EU governments have confirmed the 2035 end date for sales of combustion engine cars and vans. T&E said the decision is an important step on the way to a historic law to cut emissions from new vehicles by 100%. Governments will soon begin negotiations with MEPs on the final law, but the outcome is a foregone conclusion following the European Parliament’s vote in favour earlier this month.
The phase-out will make a significant dent in Europe’s biggest and most stubborn source of emissions: transport. Cars alone are responsible for 12% of all greenhouse gas emissions in the EU.
Governments came onboard with the EU Commission’s phase-out plan despite an unprecedented lobbying effort from some automakers, engine suppliers and the oil industry. The death knell for the combustion engine also comes as Europe struggles to end its oil dependence on Russia. Transport consumes 65% of oil in Europe, almost all of which is imported, but the EU decision will cut its financial contributions to repressive regimes and end the headache of high petrol prices for motorists.
“European governments have taken the historic decision to end the sale of polluting cars,” said Julia Poliscanova, senior director for vehicles and e-mobility at T&E, said: “Transport is the largest source of emissions and cars are the biggest part of the problem. Today is a huge step forward for the climate fight, but also for air pollution and making electric vehicles more affordable.”
T&E said governments’ request for the EU Commission to make proposals involving alternative fuels – such as e-fuels – is a distraction. The EU and national governments should be focusing on rolling out charging infrastructure and preparing the workforce for the transition to zero-emission vehicle production.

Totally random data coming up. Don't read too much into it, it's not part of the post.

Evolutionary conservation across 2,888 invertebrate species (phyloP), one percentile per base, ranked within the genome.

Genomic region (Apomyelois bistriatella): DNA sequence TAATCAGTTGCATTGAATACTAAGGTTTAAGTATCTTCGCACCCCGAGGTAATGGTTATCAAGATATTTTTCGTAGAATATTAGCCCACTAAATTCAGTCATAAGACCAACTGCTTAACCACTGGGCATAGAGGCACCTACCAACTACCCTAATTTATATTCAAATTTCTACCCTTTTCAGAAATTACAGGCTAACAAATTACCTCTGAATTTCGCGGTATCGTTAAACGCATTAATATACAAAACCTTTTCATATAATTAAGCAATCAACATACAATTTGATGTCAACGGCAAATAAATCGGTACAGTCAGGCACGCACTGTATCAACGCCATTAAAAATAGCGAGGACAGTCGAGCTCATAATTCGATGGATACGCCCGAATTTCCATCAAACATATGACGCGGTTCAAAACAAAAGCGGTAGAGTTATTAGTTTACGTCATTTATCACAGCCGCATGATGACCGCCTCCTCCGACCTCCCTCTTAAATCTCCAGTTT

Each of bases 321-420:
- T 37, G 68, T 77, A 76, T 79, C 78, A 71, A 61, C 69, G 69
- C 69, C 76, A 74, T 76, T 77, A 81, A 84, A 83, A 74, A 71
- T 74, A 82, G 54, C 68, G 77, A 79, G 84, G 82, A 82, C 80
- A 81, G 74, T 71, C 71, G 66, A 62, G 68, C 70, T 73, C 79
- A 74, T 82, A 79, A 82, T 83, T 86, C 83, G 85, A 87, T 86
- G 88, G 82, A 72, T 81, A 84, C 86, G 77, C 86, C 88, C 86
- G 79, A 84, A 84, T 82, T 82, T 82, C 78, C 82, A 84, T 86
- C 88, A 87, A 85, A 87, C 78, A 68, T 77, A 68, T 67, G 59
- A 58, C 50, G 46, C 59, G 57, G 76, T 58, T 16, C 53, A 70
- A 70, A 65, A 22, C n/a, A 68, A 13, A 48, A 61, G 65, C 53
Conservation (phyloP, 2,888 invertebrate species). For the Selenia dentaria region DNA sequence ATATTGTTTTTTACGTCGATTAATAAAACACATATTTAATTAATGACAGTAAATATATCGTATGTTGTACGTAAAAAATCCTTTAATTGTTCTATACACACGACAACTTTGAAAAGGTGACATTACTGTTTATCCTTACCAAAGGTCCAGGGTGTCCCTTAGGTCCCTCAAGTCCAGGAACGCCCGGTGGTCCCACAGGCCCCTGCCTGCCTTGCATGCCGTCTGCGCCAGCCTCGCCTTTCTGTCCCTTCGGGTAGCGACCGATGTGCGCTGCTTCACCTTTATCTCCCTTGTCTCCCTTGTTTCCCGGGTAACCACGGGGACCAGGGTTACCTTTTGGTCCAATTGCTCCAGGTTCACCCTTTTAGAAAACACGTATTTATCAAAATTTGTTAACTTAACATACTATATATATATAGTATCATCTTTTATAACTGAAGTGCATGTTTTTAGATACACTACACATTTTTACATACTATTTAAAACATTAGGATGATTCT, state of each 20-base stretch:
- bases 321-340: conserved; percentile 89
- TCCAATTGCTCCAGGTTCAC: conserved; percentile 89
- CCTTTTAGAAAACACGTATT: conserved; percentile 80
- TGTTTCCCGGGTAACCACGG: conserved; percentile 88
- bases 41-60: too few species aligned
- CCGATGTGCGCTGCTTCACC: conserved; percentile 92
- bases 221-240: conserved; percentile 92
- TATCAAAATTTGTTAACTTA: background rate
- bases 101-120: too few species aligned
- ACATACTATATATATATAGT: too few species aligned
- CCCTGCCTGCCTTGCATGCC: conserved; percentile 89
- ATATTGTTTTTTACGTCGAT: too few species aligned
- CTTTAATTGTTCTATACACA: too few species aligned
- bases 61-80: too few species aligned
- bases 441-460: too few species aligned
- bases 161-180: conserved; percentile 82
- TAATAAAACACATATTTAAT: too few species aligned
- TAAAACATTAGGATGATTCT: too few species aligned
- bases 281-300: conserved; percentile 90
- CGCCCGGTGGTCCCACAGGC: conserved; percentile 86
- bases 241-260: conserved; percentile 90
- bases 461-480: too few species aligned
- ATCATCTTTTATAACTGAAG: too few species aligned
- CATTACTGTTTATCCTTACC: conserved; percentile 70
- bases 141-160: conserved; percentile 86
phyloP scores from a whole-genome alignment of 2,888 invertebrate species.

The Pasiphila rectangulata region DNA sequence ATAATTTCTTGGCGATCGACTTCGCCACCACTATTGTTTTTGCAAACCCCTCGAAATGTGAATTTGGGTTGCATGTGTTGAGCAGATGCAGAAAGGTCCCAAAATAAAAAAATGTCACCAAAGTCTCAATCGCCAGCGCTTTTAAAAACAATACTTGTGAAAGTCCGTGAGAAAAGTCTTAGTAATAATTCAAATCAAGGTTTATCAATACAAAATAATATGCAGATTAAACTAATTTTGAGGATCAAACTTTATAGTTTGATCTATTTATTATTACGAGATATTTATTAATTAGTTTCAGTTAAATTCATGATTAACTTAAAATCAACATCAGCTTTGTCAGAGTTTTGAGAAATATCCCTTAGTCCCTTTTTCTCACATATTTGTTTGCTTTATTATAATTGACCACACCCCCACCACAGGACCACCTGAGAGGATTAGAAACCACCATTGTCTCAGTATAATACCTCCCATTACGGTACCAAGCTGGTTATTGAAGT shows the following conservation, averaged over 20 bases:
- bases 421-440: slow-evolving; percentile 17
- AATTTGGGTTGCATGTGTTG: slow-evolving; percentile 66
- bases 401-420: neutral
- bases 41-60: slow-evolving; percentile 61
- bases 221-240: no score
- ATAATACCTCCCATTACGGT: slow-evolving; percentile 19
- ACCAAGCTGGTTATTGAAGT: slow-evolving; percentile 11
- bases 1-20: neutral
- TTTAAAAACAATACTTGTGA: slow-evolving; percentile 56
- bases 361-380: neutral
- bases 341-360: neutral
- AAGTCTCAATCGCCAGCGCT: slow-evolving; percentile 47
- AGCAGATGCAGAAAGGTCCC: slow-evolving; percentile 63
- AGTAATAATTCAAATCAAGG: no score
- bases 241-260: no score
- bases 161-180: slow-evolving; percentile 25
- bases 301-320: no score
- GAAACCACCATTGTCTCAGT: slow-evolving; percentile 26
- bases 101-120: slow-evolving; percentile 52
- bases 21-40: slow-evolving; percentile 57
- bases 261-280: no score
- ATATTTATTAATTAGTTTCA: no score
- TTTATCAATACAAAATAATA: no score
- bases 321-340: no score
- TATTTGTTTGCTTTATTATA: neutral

Cars powered by e-fuels emit significantly more CO2 than battery electric vehicles over their lifecycle and pump out as much toxic NOx emissions as petrol vehicles. Synthetic fuels will also be far more expensive for drivers than BEVs and are a far less efficient use of renewable electricity than direct electrification.
“The end of the combustion engine is great news for the climate,” Julia Poliscanova said. “But new proposals on fuels are a diversion. Let’s not waste any more time on e-fuels and instead focus on rolling out charging, re-skilling workers for the electric transition and responsibly sourcing material for batteries.”
EU governments will now enter into negotiations with the European Parliament on the final law. T&E called on the incoming Czech presidency of the EU Council to prioritise giving industrial certainty to everyone by reaching an agreement without delay.